# bdiag: Construct a Block Diagonal Matrix In Matrix: Sparse and Dense Matrix Classes and Methods

 bdiag R Documentation

## Construct a Block Diagonal Matrix

### Description

Build a block diagonal matrix given several building block matrices.

### Usage

```bdiag(...)
.bdiag(lst)
```

### Arguments

 `...` individual matrices or a `list` of matrices. `lst` non-empty `list` of matrices.

### Details

For non-trivial argument list, `bdiag()` calls `.bdiag()`. The latter maybe useful to programmers.

### Value

A sparse matrix obtained by combining the arguments into a block diagonal matrix.

The value of `bdiag()` inherits from class `CsparseMatrix`, whereas `.bdiag()` returns a `TsparseMatrix`.

### Note

This function has been written and is efficient for the case of relatively few block matrices which are typically sparse themselves.

It is currently inefficient for the case of many small dense block matrices. For the case of many dense k * k matrices, the `bdiag_m()` function in the ‘Examples’ is an order of magnitude faster.

### Author(s)

Martin Maechler, built on a version posted by Berton Gunter to R-help; earlier versions have been posted by other authors, notably Scott Chasalow to S-news. Doug Bates's faster implementation builds on `TsparseMatrix` objects.

`Diagonal` for constructing matrices of class `diagonalMatrix`, or `kronecker` which also works for `"Matrix"` inheriting matrices.

`bandSparse` constructs a banded sparse matrix from its non-zero sub-/super - diagonals.

Note that other CRAN R packages have own versions of `bdiag()` which return traditional matrices.

### Examples

```bdiag(matrix(1:4, 2), diag(3))
## combine "Matrix" class and traditional matrices:
bdiag(Diagonal(2), matrix(1:3, 3,4), diag(3:2))

mlist <- list(1, 2:3, diag(x=5:3), 27, cbind(1,3:6), 100:101)
bdiag(mlist)
stopifnot(identical(bdiag(mlist),
bdiag(lapply(mlist, as.matrix))))

ml <- c(as(matrix((1:24)%% 11 == 0, 6,4),"nMatrix"),
rep(list(Diagonal(2, x=TRUE)), 3))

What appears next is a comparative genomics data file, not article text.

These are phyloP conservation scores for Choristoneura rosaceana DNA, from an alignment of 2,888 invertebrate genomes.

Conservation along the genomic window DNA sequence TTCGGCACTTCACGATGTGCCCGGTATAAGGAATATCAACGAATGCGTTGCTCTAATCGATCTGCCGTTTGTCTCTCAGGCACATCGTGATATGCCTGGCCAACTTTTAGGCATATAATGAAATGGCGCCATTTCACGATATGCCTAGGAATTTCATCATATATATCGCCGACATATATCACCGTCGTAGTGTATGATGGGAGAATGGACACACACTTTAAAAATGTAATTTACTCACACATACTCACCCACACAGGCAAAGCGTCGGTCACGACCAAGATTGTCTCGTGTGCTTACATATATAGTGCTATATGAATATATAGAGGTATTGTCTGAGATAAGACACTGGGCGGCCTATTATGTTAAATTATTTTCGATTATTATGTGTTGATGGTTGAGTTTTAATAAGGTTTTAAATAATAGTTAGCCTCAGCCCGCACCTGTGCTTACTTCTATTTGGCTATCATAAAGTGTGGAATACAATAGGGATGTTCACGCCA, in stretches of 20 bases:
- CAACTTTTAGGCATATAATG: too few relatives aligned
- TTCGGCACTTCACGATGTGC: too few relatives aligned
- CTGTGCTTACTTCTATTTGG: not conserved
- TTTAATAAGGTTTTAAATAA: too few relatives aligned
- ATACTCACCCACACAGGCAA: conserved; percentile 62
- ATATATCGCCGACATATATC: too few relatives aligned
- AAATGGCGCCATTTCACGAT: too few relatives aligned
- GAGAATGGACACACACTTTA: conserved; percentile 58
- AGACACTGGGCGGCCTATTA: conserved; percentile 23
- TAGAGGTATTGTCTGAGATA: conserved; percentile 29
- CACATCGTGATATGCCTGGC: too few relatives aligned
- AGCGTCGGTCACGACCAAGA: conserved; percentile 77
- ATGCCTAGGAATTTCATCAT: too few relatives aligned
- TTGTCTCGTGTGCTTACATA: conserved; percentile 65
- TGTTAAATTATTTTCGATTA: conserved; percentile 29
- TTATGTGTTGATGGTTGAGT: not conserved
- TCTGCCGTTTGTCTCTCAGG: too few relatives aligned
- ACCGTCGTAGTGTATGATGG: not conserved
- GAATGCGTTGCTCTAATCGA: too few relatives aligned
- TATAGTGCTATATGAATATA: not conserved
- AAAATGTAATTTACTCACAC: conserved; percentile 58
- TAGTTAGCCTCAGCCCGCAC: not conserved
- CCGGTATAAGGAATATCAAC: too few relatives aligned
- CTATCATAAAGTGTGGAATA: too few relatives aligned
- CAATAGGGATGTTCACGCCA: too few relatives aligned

mln <- c(ml, Diagonal(x = 1:3))
stopifnot(is(bdiag(ml), "lsparseMatrix"),
is(bdiag(mln),"dsparseMatrix") )

## random (diagonal-)block-triangular matrices:
rblockTri <- function(nb, max.ni, lambda = 3) {
.bdiag(replicate(nb, {
n <- sample.int(max.ni, 1)
tril(Matrix(rpois(n*n, lambda=lambda), n,n)) }))
}

(T4 <- rblockTri(4, 10, lambda = 1))
image(T1 <- rblockTri(12, 20))

##' Fast version of Matrix :: .bdiag() -- for the case of *many*  (k x k) matrices:
##' @param lmat list(<mat1>, <mat2>, ....., <mat_N>)  where each mat_j is a  k x k 'matrix'
##' @return a sparse (N*k x N*k) matrix of class  \code{"\linkS4class{dgCMatrix}"}.
bdiag_m <- function(lmat) {
## Copyright (C) 2016 Martin Maechler, ETH Zurich
if(!length(lmat)) return(new("dgCMatrix"))
stopifnot(is.list(lmat), is.matrix(lmat[]),
(k <- (d <- dim(lmat[]))) == d, # k x k
all(vapply(lmat, dim, integer(2)) == k)) # all of them
N <- length(lmat)
if(N * k > .Machine\$integer.max)
stop("resulting matrix too large; would be  M x M, with M=", N*k)
M <- as.integer(N * k)
## result: an   M x M  matrix
new("dgCMatrix", Dim = c(M,M),
## 'i :' maybe there's a faster way (w/o matrix indexing), but elegant?
i = as.vector(matrix(0L:(M-1L), nrow=k)[, rep(seq_len(N), each=k)]),
p = k * 0L:M,
x = as.double(unlist(lmat, recursive=FALSE, use.names=FALSE)))
}

l12 <- replicate(12, matrix(rpois(16, lambda = 6.4), 4,4), simplify=FALSE)
dim(T12 <- bdiag_m(l12))# 48 x 48
T12[1:20, 1:20]
```

Matrix documentation built on Sept. 13, 2022, 9:05 a.m.